The African Queen is one of the richest, most entertaining and heartwarming romance pictures ever made. Unlike most love stories, it actually has a credible plot with plenty of action and humour to keep it steaming along. It was also an incredibly original idea for a movie; take two completely different people (and actors) with nothing in common, and slam them into a breathless adventure. This idea has been copied endlessly since, but here it is fresh, funny and memorable, as the God-fearing prim spinster Rose rubs dirty, lazy, laid-back Charlie up all the wrong ways. Hepburn and Bogart are sensational in their only film together (he won an Oscar), her naive sobriety gradually melting into real physical attraction, whilst his never-take-anything-seriously attitude is tested to the limit. The two of them carry the whole movie together, and their relationship is constantly changing and growing; a testament to the power of the characters and performances. The movie is also a technical masterpiece - a large amount of it was shot on location in The Congo and Uganda (unheard of at the time) and it deftly combines exteriors, studio sets, second unit footage and effects shots in a way that is still being used nowadays. The sheer technical challenge of it (whitewater rapids, underwater scenes, mosquitoes, shooting a whole movie on a thirty-foot boat) is something only a director of Huston's chutzpah would dare, and the end result is dazzling. Jack Cardiff's early colour photography is outstanding, and his operator was Ted Moore, who went on to shoot many of the classic James Bond films. Like so many great movies, the film was an independent production, funded by a small British company called Romulus and produced by the legendary Sam Spiegel. Written by Huston and James Agee (with uncredited work by John Collier and Peter Viertel), based on a novel by C.S. Forester (author of the Horatio Hornblower books). For a great movie about the pre-production work on this film and John Huston in general, check out Clint Eastwood's White Hunter Black Heart, adapted from Viertel's account of his work on the film (the production of which, according to most sources, was fairly torturous). I'm not normally a fan of romantic pictures - they always seem so contrived - but this is a definite must-see; two great performances, a great story and a great movie.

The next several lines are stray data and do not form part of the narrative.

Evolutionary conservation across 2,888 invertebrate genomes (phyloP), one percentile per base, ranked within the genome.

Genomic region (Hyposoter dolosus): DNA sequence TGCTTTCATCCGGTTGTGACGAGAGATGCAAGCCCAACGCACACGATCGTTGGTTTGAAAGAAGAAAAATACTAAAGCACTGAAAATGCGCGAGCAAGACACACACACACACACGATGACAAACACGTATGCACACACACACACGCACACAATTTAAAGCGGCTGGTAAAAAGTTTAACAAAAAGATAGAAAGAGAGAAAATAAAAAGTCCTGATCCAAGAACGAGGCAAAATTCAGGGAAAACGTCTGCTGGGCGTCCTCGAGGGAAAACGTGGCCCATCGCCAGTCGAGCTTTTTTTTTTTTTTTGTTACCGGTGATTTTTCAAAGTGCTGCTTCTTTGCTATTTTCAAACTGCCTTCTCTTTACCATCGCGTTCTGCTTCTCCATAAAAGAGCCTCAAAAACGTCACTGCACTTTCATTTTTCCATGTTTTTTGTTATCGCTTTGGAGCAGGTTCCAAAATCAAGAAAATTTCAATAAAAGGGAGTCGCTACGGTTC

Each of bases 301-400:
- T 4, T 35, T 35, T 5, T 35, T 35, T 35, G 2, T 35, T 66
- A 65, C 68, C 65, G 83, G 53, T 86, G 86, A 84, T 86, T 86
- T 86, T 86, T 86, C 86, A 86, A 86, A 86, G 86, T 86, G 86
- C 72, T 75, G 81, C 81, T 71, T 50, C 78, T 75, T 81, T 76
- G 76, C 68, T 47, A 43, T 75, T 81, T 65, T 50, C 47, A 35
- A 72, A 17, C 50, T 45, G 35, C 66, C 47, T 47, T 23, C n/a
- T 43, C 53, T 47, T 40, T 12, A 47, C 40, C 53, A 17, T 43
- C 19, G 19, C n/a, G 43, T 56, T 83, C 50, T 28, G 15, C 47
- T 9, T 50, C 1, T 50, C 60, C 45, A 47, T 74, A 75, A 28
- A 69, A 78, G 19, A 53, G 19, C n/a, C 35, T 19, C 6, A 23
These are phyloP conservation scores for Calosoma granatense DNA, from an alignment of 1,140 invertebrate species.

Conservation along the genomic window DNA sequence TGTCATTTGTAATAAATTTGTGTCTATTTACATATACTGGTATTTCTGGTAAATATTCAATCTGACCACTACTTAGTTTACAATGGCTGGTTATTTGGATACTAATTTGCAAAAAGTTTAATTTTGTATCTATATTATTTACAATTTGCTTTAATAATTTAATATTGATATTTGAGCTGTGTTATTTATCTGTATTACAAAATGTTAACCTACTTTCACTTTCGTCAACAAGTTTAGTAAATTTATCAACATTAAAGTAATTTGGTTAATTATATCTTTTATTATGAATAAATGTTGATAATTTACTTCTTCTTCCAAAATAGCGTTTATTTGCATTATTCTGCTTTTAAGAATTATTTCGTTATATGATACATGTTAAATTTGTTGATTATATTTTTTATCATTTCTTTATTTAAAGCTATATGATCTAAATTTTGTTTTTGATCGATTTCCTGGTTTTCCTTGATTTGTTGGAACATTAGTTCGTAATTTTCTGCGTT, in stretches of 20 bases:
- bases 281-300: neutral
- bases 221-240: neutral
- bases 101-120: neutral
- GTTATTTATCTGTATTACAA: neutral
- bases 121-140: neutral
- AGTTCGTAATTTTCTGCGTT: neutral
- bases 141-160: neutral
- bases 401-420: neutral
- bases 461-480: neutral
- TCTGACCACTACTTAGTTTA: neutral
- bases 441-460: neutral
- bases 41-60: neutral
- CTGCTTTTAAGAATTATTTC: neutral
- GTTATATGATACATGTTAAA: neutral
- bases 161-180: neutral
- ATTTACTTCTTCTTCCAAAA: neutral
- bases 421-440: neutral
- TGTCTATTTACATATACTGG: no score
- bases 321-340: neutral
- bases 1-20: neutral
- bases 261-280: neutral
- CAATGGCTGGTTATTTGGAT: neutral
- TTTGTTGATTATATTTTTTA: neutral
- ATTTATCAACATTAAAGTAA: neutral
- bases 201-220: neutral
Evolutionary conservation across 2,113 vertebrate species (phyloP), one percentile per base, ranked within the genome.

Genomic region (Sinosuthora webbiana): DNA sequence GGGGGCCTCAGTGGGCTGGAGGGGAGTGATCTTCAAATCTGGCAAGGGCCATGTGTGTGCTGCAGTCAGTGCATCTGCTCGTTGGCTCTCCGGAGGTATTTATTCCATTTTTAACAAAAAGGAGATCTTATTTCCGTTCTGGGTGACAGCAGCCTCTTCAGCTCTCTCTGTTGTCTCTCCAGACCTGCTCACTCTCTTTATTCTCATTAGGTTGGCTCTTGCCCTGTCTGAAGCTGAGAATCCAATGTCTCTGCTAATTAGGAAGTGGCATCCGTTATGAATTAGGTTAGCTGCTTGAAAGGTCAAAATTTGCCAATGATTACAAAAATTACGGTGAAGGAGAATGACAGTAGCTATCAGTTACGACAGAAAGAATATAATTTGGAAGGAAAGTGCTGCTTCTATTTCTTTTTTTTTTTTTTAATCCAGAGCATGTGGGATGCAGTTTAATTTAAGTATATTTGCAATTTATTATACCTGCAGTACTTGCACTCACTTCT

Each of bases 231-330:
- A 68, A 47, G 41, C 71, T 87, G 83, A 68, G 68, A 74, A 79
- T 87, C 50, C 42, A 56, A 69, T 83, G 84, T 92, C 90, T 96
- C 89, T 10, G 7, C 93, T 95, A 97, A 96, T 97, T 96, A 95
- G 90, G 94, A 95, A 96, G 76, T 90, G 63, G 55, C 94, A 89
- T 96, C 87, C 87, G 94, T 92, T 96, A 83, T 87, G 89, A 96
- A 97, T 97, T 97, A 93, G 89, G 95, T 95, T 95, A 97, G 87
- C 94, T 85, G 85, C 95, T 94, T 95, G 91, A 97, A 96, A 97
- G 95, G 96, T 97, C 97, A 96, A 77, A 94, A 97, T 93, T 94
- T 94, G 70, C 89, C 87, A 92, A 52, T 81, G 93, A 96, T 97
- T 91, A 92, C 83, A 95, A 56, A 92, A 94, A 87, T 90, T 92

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Indescribably Good
Pandelis22 May 2009
A real gem of film-making! Bogart and Hepburn shine in this two-actors-adventure-movie and even without the breathtaking visual effects of todays' films, it outshines them in its simplicity and authenticity.

The plot is very good and straight and the situation where the two characters (polar opposites) interact is an eye candy for all film goers. Bogard's Oscar as well-deserved and Hepburn could won her fifth with that powerful performance. I consider the film a pioneer in war/jungle movies making and the fact that the "commandos" are so different (a Sunday school teacher and a drunk) makes it all the better.

If you have not seen it run and get it. You won't regret it.
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African Queen in B&W
gfast29 August 2006
In reference to Elentari's query about why this film appeared on TV in B&W - it was a common practice for early TV to have prints that were in B&W even if it was originally a color theatrical release - usually in the era before color TV - it would have been cheaper to produce B&W film prints. These were generally 16mm prints released to the TV studios in B&W. Some of these "TV Prints" still survive in collector's hands today. African Queen was made in the Technicolor process and all theatrical screenings would have been in color. Generally speaking it is possible to tell which (originally b&w prints) have been "colorised". They have an un-natural appearance about them, and there is a general repetition of the same color - example hats, coats, cars, all seem to the one shade of brown, or all vegetation seems to be the one shade of green. In artificial colorization prints there is not the subtle tonings of different shades of color associated with natural (original) color productions.